Irritable Bowel Syndrome


Up to 20% of the population in the U.S. suffer from Irritable Bowel Syndrome.

Background Information

What does the term “Irritable Bowel Syndrome” mean? The bowel is irritable. IBS involves dysfunction but no anatomical abnormalities. This is because upon diagnostic testing there is no evidence of disease such as ulcers or inflammation. IBS is a diagnosis of exclusion – i.e., if the doctors can’t find anything else, a diagnosis of IBS is likely to be made.

Muscles in the bowel normally contract a few times a day, which results in a bowel movement. It is believed that in a person with IBS, these muscles are extremely sensitive to stimuli or triggers. While this would not normally affect most people, triggers such as food and stress can provoke a strong response in a person with IBS. For example, a person without IBS may have no problem eating a salad, but someone with IBS may have a strong response, like pain, constipation or diarrhea. While the exact cause of IBS is unknown, there does seem to be an underlying abnormality in the contractions of the bowel.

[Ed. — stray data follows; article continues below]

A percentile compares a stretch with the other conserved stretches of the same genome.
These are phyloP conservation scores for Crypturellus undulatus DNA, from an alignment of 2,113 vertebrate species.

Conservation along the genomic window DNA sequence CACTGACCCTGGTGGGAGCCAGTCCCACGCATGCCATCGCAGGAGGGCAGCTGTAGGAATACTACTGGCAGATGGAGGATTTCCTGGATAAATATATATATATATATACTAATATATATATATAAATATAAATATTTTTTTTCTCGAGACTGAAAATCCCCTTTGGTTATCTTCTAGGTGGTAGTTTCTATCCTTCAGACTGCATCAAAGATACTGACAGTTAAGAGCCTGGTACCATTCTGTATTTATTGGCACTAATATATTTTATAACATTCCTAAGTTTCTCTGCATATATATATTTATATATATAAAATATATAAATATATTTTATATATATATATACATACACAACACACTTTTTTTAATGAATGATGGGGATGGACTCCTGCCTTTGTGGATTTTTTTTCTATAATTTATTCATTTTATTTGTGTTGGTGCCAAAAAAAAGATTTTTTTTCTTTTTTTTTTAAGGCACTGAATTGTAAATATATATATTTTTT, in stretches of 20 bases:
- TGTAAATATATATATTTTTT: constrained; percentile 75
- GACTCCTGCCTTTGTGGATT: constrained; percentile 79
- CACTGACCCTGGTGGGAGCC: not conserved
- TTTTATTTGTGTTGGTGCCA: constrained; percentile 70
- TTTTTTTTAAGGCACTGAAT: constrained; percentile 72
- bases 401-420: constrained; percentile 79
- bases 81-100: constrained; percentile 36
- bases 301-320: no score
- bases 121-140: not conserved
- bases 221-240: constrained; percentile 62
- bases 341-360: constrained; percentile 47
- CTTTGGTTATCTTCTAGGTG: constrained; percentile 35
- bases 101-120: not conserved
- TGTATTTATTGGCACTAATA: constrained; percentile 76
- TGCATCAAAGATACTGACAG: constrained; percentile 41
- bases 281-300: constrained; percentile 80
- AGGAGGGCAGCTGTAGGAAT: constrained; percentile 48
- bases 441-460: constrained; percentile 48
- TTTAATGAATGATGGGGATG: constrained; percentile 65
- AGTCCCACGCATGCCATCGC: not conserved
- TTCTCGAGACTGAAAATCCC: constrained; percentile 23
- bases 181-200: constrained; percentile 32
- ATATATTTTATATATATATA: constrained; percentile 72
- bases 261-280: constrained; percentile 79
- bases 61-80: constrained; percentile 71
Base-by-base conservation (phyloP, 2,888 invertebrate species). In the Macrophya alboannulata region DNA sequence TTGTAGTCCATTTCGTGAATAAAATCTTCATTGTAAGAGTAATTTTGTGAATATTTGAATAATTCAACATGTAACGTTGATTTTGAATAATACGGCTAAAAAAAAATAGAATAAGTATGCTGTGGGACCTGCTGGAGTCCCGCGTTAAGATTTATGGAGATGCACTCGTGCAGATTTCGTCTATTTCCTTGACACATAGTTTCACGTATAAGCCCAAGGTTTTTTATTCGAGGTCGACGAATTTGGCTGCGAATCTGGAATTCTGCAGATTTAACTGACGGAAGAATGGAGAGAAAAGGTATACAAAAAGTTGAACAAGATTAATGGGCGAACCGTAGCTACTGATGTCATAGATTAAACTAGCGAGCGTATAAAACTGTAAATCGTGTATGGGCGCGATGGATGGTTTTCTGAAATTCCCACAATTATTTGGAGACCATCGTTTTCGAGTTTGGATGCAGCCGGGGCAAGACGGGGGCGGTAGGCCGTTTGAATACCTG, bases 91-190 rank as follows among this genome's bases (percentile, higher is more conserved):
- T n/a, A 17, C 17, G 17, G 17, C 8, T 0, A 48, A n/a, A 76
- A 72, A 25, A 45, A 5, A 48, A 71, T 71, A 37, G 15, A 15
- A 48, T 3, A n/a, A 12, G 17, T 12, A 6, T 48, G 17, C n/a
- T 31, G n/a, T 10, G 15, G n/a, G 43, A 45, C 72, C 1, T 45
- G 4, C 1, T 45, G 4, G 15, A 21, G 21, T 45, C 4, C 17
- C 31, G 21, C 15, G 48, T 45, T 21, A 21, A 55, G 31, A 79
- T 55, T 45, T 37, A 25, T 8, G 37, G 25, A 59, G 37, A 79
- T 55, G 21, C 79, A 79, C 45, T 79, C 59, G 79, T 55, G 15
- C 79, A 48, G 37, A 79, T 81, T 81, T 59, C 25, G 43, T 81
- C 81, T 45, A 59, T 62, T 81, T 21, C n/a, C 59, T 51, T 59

The fact that the cause of IBS is officially “unknown” from the point of view of mainstream medicine may be due largely to the fact that medical doctors seldom perform the specialized diagnostic procedures needed to rule out such conditions as parasites or Candida, which may be unsuspected causes of the disorder. These important conditions should not be overlooked— and generally will not be by holistic practitioners. Some of the other conditions that need to be ruled out where IBS symptoms are present are diverticular disease, infectious diarrhea, lactose intolerance, celiac disease and infection in the small intestine from bacterial overgrowth.

Because doctors have been unable to identify an organic cause, emphasis has traditionally been placed on psychological factors, as implied by the term “intestinal neurosis” once used to designate the condition. Certainly stress can aggravate symptoms, even trigger them, but there appear to be important factors involved as well.

The colon of the IBS sufferer seems to be more sensitive and reactive to stimulation than that of most people. Intestinal spasms may result from ingestion of certain foods or medicines and from abdominal distention caused by gas, as well as from emotional stress. While these factors would not cause undue GI distress in the average person, for the IBS sufferer, they can be triggers of painful abdominal spasms.